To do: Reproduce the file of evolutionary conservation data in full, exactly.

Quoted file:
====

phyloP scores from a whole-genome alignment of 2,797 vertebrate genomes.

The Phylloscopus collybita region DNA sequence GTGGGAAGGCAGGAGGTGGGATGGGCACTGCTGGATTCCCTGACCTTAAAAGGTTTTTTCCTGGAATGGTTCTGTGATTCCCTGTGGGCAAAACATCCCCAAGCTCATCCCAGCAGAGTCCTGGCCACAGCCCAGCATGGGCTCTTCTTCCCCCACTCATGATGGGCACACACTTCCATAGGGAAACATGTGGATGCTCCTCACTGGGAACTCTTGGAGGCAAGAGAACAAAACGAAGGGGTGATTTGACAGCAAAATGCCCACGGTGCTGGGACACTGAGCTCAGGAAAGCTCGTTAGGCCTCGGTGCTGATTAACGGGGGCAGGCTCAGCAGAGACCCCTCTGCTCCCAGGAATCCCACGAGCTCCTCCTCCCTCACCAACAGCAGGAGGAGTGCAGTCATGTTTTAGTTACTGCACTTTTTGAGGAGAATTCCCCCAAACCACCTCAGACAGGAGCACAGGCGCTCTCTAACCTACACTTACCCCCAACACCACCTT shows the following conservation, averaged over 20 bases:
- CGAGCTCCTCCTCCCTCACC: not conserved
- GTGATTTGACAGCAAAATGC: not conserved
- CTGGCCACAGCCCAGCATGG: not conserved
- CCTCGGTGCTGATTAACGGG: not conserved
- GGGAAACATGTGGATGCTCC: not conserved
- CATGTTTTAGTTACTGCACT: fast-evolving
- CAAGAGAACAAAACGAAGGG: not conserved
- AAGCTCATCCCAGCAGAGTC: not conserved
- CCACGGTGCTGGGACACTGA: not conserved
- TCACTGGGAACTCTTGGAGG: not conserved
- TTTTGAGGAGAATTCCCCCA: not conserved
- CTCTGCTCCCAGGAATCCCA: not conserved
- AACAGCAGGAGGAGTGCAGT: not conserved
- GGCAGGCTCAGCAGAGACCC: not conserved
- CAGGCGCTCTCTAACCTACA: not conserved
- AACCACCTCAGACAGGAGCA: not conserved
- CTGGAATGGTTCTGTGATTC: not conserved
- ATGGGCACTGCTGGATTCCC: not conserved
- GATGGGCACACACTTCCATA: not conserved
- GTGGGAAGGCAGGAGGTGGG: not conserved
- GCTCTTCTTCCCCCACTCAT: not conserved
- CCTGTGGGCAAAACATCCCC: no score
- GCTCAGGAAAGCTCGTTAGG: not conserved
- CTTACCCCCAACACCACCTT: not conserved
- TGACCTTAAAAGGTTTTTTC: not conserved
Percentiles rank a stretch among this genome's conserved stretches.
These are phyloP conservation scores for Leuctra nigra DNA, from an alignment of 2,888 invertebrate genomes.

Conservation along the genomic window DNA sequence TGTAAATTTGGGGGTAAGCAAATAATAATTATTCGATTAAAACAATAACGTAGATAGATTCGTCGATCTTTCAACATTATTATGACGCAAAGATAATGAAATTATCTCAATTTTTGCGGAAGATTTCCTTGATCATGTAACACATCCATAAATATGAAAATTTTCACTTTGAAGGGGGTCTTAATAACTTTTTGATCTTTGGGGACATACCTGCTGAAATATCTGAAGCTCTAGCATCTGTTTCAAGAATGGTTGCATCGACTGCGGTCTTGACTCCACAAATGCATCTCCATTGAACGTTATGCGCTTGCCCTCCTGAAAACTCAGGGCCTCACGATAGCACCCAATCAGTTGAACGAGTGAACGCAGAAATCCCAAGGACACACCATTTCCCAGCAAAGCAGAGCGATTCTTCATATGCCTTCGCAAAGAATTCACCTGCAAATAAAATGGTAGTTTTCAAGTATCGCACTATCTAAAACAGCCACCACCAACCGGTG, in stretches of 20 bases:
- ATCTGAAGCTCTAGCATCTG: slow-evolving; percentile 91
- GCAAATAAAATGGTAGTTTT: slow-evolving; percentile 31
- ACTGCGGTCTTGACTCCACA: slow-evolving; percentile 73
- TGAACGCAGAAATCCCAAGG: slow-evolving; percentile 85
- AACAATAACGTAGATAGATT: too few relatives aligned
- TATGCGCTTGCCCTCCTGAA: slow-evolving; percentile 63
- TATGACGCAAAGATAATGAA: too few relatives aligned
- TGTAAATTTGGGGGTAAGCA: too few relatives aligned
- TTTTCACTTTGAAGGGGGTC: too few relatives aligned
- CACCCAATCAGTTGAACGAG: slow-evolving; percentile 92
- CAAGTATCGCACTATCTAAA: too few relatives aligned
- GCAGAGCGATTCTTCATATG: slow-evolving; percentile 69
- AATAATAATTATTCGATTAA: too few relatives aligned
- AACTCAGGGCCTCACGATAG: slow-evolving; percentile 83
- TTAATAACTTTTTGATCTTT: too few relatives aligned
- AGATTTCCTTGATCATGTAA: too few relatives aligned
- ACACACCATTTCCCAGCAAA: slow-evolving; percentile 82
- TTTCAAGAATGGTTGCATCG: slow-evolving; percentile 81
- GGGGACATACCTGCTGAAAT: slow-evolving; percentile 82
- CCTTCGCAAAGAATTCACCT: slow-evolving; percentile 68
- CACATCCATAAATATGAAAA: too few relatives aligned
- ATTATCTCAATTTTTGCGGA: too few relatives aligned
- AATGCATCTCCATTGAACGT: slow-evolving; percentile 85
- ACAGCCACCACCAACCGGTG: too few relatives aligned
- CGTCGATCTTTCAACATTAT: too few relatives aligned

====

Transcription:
phyloP scores from a whole-genome alignment of 2,797 vertebrate genomes.

The Phylloscopus collybita region DNA sequence GTGGGAAGGCAGGAGGTGGGATGGGCACTGCTGGATTCCCTGACCTTAAAAGGTTTTTTCCTGGAATGGTTCTGTGATTCCCTGTGGGCAAAACATCCCCAAGCTCATCCCAGCAGAGTCCTGGCCACAGCCCAGCATGGGCTCTTCTTCCCCCACTCATGATGGGCACACACTTCCATAGGGAAACATGTGGATGCTCCTCACTGGGAACTCTTGGAGGCAAGAGAACAAAACGAAGGGGTGATTTGACAGCAAAATGCCCACGGTGCTGGGACACTGAGCTCAGGAAAGCTCGTTAGGCCTCGGTGCTGATTAACGGGGGCAGGCTCAGCAGAGACCCCTCTGCTCCCAGGAATCCCACGAGCTCCTCCTCCCTCACCAACAGCAGGAGGAGTGCAGTCATGTTTTAGTTACTGCACTTTTTGAGGAGAATTCCCCCAAACCACCTCAGACAGGAGCACAGGCGCTCTCTAACCTACACTTACCCCCAACACCACCTT shows the following conservation, averaged over 20 bases:
- CGAGCTCCTCCTCCCTCACC: not conserved
- GTGATTTGACAGCAAAATGC: not conserved
- CTGGCCACAGCCCAGCATGG: not conserved
- CCTCGGTGCTGATTAACGGG: not conserved
- GGGAAACATGTGGATGCTCC: not conserved
- CATGTTTTAGTTACTGCACT: fast-evolving
- CAAGAGAACAAAACGAAGGG: not conserved
- AAGCTCATCCCAGCAGAGTC: not conserved
- CCACGGTGCTGGGACACTGA: not conserved
- TCACTGGGAACTCTTGGAGG: not conserved
- TTTTGAGGAGAATTCCCCCA: not conserved
- CTCTGCTCCCAGGAATCCCA: not conserved
- AACAGCAGGAGGAGTGCAGT: not conserved
- GGCAGGCTCAGCAGAGACCC: not conserved
- CAGGCGCTCTCTAACCTACA: not conserved
- AACCACCTCAGACAGGAGCA: not conserved
- CTGGAATGGTTCTGTGATTC: not conserved
- ATGGGCACTGCTGGATTCCC: not conserved
- GATGGGCACACACTTCCATA: not conserved
- GTGGGAAGGCAGGAGGTGGG: not conserved
- GCTCTTCTTCCCCCACTCAT: not conserved
- CCTGTGGGCAAAACATCCCC: no score
- GCTCAGGAAAGCTCGTTAGG: not conserved
- CTTACCCCCAACACCACCTT: not conserved
- TGACCTTAAAAGGTTTTTTC: not conserved
Percentiles rank a stretch among this genome's conserved stretches.
These are phyloP conservation scores for Leuctra nigra DNA, from an alignment of 2,888 invertebrate genomes.

Conservation along the genomic window DNA sequence TGTAAATTTGGGGGTAAGCAAATAATAATTATTCGATTAAAACAATAACGTAGATAGATTCGTCGATCTTTCAACATTATTATGACGCAAAGATAATGAAATTATCTCAATTTTTGCGGAAGATTTCCTTGATCATGTAACACATCCATAAATATGAAAATTTTCACTTTGAAGGGGGTCTTAATAACTTTTTGATCTTTGGGGACATACCTGCTGAAATATCTGAAGCTCTAGCATCTGTTTCAAGAATGGTTGCATCGACTGCGGTCTTGACTCCACAAATGCATCTCCATTGAACGTTATGCGCTTGCCCTCCTGAAAACTCAGGGCCTCACGATAGCACCCAATCAGTTGAACGAGTGAACGCAGAAATCCCAAGGACACACCATTTCCCAGCAAAGCAGAGCGATTCTTCATATGCCTTCGCAAAGAATTCACCTGCAAATAAAATGGTAGTTTTCAAGTATCGCACTATCTAAAACAGCCACCACCAACCGGTG, in stretches of 20 bases:
- ATCTGAAGCTCTAGCATCTG: slow-evolving; percentile 91
- GCAAATAAAATGGTAGTTTT: slow-evolving; percentile 31
- ACTGCGGTCTTGACTCCACA: slow-evolving; percentile 73
- TGAACGCAGAAATCCCAAGG: slow-evolving; percentile 85
- AACAATAACGTAGATAGATT: too few relatives aligned
- TATGCGCTTGCCCTCCTGAA: slow-evolving; percentile 63
- TATGACGCAAAGATAATGAA: too few relatives aligned
- TGTAAATTTGGGGGTAAGCA: too few relatives aligned
- TTTTCACTTTGAAGGGGGTC: too few relatives aligned
- CACCCAATCAGTTGAACGAG: slow-evolving; percentile 92
- CAAGTATCGCACTATCTAAA: too few relatives aligned
- GCAGAGCGATTCTTCATATG: slow-evolving; percentile 69
- AATAATAATTATTCGATTAA: too few relatives aligned
- AACTCAGGGCCTCACGATAG: slow-evolving; percentile 83
- TTAATAACTTTTTGATCTTT: too few relatives aligned
- AGATTTCCTTGATCATGTAA: too few relatives aligned
- ACACACCATTTCCCAGCAAA: slow-evolving; percentile 82
- TTTCAAGAATGGTTGCATCG: slow-evolving; percentile 81
- GGGGACATACCTGCTGAAAT: slow-evolving; percentile 82
- CCTTCGCAAAGAATTCACCT: slow-evolving; percentile 68
- CACATCCATAAATATGAAAA: too few relatives aligned
- ATTATCTCAATTTTTGCGGA: too few relatives aligned
- AATGCATCTCCATTGAACGT: slow-evolving; percentile 85
- ACAGCCACCACCAACCGGTG: too few relatives aligned
- CGTCGATCTTTCAACATTAT: too few relatives aligned